The curious history of the Reverso
Jacques-David LeCoultre and Edmond Jaeger – both innovative watchmakers – sought out to solve and an everyday problem for watch wearers of their era. During the 1930s, synthetic sapphire watch glass had not yet come into existence and watch crystal glass was doomed to shatter as soon as the wearer engaged in any dynamic activity. A friend of LeCoultre named César De Trey was watching British officers play a polo match while he was on a business trip in India. Trey was simply appalled by the number of broken watch glasses by the end of the match. He was approached by one of the players who held up his watch and challenged him to create a timepiece that could withstand the severities of the sport. Word got back to Jacques-David LeCoultre and consequently sparked the concept of the Reverso.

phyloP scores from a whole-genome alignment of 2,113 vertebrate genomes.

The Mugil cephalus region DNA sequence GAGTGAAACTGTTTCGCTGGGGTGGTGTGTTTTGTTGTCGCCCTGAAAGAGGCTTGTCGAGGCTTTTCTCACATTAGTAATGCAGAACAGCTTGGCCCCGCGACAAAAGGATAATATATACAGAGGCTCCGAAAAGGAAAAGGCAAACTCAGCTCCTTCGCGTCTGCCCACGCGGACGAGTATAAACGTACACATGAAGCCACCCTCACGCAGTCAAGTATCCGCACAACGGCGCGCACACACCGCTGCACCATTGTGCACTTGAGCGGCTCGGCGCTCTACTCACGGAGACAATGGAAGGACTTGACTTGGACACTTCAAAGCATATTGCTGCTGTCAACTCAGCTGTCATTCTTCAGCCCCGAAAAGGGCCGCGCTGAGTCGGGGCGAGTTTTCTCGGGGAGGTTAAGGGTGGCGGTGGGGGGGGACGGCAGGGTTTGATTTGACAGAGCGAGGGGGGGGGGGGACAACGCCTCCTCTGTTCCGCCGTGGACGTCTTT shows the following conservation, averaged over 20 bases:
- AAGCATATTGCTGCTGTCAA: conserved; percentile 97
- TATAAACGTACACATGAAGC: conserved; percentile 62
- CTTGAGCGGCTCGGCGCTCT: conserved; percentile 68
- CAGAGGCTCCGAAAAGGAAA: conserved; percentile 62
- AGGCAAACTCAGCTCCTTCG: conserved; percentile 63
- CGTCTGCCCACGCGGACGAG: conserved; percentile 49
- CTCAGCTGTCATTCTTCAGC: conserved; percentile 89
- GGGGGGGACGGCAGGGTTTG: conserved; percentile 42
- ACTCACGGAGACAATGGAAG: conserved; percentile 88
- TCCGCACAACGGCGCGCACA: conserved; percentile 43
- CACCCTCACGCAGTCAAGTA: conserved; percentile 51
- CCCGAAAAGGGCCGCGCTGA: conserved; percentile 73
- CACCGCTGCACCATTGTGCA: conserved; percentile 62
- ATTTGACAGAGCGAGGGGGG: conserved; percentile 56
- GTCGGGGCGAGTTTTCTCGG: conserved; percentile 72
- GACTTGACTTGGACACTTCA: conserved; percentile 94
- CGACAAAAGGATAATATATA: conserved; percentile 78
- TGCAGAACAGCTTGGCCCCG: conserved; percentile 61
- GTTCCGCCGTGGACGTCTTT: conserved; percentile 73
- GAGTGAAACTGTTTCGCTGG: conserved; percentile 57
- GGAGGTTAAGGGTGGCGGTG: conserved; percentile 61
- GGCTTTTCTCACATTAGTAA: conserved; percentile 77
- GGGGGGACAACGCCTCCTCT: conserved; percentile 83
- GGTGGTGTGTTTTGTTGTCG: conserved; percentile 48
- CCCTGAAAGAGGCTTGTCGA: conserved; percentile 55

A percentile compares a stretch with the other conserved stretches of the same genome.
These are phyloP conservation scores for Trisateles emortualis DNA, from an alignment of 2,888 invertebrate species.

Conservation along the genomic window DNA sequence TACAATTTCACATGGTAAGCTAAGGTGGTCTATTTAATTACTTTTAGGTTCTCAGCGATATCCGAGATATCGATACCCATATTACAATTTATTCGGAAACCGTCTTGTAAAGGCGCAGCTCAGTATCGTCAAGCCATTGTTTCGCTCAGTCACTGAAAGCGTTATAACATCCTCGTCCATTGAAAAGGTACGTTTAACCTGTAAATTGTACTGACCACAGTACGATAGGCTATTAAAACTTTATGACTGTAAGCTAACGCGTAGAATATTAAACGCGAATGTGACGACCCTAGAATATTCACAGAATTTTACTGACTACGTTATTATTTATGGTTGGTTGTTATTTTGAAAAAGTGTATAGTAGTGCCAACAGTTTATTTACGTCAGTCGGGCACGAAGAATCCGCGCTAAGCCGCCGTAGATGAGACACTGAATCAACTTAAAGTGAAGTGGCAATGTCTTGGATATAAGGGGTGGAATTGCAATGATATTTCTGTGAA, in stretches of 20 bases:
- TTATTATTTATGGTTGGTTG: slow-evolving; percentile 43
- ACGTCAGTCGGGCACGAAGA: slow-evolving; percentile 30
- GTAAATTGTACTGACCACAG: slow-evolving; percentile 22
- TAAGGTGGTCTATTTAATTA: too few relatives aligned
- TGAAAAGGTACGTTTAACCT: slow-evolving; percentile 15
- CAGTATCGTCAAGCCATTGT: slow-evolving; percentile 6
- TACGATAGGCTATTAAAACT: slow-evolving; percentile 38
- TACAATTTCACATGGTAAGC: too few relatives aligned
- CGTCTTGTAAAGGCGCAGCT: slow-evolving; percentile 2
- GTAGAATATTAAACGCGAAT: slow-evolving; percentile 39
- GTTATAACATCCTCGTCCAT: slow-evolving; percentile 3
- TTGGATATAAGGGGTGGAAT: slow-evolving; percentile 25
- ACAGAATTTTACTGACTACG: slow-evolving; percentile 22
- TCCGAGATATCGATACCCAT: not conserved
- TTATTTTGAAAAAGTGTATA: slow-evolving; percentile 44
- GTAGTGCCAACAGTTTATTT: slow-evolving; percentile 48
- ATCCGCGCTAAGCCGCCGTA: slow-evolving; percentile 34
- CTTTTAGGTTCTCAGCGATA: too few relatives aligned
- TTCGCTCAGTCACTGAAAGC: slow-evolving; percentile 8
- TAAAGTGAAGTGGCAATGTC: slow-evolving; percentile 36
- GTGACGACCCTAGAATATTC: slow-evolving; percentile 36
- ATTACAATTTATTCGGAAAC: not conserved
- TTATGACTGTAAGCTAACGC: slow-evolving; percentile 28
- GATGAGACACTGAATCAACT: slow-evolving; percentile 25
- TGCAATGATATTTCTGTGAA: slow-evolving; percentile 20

Entrusted in the design of the Reverso was engineer René-Alfred Chauvot. He created an ingeniously simple system in which the centrepiece of the clock could be rotated 180 degrees and flipped over so that the watch glass could then be protected. The revolutionary was filed with the Patent Office on March 4th, 1931 and soon became a coveted item among the British Army Officers in India. Thanks to its innovative design, the Reverso continued to gain popularity, eventually becoming a huge success. Not surprisingly, other watch manufacturers began to turn to Jaeger-LeCoultre with the request of creating a Reverso on their behalf.
Watch connoisseurs and collectors are still fascinated by the strict yet elegant Art Deco design of the Reverso. Furthermore, they appreciate the history and tradition engrained within the legendary timepiece.